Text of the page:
Section 7.13 Mahmudiye to İznik
p.58 The former Haghia Sophia basilica (Ayasofya) in İznik is once again a mosque rather than a museum. Opening hours are therefore longer, and there is no entrance fee. A prayer area has been set up, but visitors may wander around as before.
Sections 7.14, 7.15 İznik to Eski Çelebi to Sungurpaşa
p.61: Kızılhisar and the former village of Eski Çelebi may be omitted in favour a more direct route (also by horseriders/bikers). On reaching the first houses of Mecidiye (WP1415), continue straight on/S, R at the mosque, and continue down the valley ahead on leaving the village; follow a stream, on a clear, partly-intact, kaldırım. This turns into a tractor track, descends to meet the stream, and continues until it intersects a track across the Yenişehir Plain at WP1504. The distance is c.10km, all descending or flat.
Walkers who do not want to continue across the plain to Yenişehir may go s/o/S at WP1505, and L/E at WP1504A—total 2km—to take a minibus from Çelebi (WP1501).
Section 7.15 Eski Çelebi to Sungurpaşa
p.62: Horseriders/bikers should note that a bypass has been built E of Yenişehir. Cross it at WP1508, 2.5km from the crossroads (WP1506); the kanal is 750m ahead.
Section 7.20 Sungurpaşa to Babasultan
p.65: Before Şehitler, the dirt road is now asphalt (WP2022).
p.66: The factory at WP2031 is no longer a glue factory; the water tower has gone.
The trees by the yalak where you meet the asphalt (WP2038) are not planes, but cherries, with a pear orchard behind. There are planes further up the asphalt road.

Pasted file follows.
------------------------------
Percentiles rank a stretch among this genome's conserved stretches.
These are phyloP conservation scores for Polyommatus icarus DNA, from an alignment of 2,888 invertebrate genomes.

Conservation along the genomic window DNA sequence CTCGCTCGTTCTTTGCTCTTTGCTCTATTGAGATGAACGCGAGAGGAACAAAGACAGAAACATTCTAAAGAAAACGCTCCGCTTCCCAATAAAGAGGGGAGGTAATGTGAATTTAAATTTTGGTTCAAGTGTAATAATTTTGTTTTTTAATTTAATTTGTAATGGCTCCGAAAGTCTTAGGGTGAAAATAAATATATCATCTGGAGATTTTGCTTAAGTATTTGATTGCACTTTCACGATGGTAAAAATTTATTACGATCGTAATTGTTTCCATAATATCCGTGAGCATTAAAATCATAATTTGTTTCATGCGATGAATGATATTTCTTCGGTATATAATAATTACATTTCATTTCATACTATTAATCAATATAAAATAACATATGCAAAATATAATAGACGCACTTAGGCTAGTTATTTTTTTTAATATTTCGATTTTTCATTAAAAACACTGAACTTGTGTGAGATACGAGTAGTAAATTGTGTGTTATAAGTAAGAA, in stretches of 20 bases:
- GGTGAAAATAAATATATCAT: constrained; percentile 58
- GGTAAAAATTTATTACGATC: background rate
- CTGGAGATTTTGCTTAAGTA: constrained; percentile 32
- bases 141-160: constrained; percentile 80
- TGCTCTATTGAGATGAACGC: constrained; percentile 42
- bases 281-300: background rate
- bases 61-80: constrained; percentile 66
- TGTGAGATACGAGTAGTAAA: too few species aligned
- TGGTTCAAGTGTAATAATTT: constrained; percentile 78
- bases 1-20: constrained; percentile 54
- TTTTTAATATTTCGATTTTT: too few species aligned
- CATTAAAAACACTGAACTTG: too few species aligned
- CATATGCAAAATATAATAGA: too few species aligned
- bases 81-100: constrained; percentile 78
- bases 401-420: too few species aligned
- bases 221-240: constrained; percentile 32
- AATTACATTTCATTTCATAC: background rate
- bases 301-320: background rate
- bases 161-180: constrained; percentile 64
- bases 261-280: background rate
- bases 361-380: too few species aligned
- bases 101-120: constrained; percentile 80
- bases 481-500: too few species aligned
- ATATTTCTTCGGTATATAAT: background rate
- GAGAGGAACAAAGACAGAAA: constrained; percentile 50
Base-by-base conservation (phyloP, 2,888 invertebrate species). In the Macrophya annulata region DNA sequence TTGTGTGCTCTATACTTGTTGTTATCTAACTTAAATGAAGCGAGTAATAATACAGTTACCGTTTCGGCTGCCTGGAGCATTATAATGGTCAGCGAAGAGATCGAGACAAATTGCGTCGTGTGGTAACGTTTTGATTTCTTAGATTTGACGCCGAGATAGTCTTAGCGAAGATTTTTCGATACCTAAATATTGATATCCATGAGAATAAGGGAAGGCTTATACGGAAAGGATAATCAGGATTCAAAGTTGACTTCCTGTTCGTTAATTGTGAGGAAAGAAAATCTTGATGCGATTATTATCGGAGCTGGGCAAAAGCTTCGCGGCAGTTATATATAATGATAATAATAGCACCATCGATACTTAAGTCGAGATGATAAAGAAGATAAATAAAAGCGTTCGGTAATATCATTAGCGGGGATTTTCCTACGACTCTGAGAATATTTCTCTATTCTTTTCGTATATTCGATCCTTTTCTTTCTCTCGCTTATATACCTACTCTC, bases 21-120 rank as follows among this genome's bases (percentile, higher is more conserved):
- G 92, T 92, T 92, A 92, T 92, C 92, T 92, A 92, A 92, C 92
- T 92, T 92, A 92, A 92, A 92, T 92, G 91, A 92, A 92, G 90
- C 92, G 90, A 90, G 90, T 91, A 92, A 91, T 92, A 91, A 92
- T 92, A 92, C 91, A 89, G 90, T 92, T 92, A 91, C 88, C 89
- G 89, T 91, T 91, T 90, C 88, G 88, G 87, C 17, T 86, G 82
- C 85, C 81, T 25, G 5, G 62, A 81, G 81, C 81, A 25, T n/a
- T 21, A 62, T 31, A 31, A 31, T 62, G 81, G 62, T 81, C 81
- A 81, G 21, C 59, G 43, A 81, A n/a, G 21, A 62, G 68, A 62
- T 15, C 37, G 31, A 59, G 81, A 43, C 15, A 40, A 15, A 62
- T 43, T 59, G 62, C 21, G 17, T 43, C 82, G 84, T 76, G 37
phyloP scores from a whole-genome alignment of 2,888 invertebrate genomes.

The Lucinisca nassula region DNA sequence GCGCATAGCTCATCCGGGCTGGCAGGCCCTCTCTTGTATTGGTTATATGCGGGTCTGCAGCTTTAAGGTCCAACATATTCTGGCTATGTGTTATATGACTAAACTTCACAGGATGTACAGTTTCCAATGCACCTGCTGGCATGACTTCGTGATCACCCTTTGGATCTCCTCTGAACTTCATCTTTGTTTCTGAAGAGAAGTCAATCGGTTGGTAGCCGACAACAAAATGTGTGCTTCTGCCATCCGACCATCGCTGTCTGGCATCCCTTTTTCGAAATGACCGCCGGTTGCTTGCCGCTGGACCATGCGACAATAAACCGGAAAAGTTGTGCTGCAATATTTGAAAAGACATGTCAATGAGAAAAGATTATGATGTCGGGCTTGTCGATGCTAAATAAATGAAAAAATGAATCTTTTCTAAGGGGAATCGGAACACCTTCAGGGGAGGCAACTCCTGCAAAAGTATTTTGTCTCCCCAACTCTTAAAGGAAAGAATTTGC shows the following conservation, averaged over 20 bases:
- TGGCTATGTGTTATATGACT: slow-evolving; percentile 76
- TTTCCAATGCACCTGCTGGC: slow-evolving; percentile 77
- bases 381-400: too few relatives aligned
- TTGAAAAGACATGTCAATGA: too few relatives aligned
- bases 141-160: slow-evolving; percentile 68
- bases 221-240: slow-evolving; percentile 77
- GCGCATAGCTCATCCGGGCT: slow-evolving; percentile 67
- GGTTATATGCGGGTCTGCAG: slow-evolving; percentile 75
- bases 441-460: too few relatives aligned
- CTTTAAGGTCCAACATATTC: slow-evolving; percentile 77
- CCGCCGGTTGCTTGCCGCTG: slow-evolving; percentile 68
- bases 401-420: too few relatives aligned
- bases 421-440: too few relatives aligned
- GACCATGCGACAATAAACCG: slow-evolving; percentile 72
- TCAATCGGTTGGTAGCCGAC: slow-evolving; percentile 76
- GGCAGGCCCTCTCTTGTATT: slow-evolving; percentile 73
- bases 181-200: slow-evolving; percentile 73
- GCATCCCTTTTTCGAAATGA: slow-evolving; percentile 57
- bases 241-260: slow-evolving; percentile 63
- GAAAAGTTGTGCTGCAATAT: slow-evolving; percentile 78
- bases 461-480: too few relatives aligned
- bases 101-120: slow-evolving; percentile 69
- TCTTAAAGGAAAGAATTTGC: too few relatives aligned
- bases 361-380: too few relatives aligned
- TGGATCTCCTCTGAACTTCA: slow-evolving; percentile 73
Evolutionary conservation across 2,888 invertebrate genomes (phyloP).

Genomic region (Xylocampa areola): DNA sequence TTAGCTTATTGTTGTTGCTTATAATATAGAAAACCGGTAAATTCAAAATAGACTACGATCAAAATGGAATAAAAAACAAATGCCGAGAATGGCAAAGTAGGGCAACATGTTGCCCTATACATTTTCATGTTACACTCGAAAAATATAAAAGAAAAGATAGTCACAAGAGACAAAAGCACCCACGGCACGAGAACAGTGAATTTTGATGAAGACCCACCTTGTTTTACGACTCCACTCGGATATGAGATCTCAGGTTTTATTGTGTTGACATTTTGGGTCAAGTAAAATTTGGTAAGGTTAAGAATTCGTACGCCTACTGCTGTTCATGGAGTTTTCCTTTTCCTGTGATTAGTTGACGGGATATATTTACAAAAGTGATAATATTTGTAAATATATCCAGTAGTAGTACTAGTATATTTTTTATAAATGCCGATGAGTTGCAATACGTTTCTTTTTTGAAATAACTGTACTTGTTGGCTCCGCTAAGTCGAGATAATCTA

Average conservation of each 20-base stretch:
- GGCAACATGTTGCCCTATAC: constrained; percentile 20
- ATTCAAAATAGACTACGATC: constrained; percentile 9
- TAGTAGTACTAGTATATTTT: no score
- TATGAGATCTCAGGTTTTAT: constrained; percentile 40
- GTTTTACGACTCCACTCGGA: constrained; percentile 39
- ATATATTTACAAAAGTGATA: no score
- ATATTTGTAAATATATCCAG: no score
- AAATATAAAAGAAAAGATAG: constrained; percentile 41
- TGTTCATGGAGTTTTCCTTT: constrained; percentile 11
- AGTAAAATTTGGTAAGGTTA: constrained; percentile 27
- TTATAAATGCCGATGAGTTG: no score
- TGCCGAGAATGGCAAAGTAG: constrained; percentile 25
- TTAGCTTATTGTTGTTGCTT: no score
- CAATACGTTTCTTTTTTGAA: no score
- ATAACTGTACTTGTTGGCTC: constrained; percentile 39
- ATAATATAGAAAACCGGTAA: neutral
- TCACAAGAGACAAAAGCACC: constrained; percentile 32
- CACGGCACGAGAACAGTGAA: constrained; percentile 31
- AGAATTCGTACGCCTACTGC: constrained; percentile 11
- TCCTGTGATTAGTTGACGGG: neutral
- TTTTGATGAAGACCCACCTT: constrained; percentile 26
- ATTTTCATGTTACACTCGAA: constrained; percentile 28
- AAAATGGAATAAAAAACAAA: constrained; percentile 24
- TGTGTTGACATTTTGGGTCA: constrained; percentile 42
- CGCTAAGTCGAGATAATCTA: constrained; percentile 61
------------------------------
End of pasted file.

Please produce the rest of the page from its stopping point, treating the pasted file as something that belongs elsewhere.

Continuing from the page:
Section 7.21 Babasultan to Cerrah
p.67: Bottom of page: meet the ‘winding dirt road’ at WP2126.
p.68: The football field (WP2134) is no longer there; there is a small çeşme.
It would be preferable to avoid the asphalt between WP2138 and WP2140: GoogleEarth shows a track leaving the asphalt L/N opposite the first structure (barn?) after WP2138 that returns to the asphalt 100m beyond WP2139.
Section 7.22 Cerrah to Deydinler
p.71: At WP2203, follow track directly to WP2210, omitting WP2204.
For a simpler route between WP2211 and WP2219, turn L at WP2211 and turn R on rising track at WP2211A after 100m; follow the track first S, then bearing E and SE along orchard and field boundaries to WP2211A (c.1.5km).
At a T-junction with the asphalt entering Hocaköy (WP2209), horseriders/bikers should turn R, not L.
p.72: Below photograph, the text should read: ‘…R/uphill then R/ENE…’.
Trees at WP2240 are walnuts, not chestnuts.
Section 7.23 Deydinler to Hacıkara
p.74: Before Hacıkara, WP 2346 given in the guidebook should be WP2344.
Section 7.24 Hacıkara to Kuruluk Yaylası
p.76: The cabin at Kuruluk Yaylası is no longer there.
Section 7.30 Kocayayla Geçiti to Çukurca
p.79: The road down to Safa is now clearly signed ‘Sultan Abdülhamit Yürüyüş Parkürü, 3km’ (WP3000).
pp.79-80: At the 3rd bridge (WP3017) it is best to take the LH fork to WP3022, avoiding overgrown stretch.
p.80: WP3021 given in the guidebook should be WP3022.
Section 7.31 Çukurca to Elmalı
p.82: Access to the shrine at Selim Baba (WP3113) has been much ‘improved’, with a new wide road from Çukurca.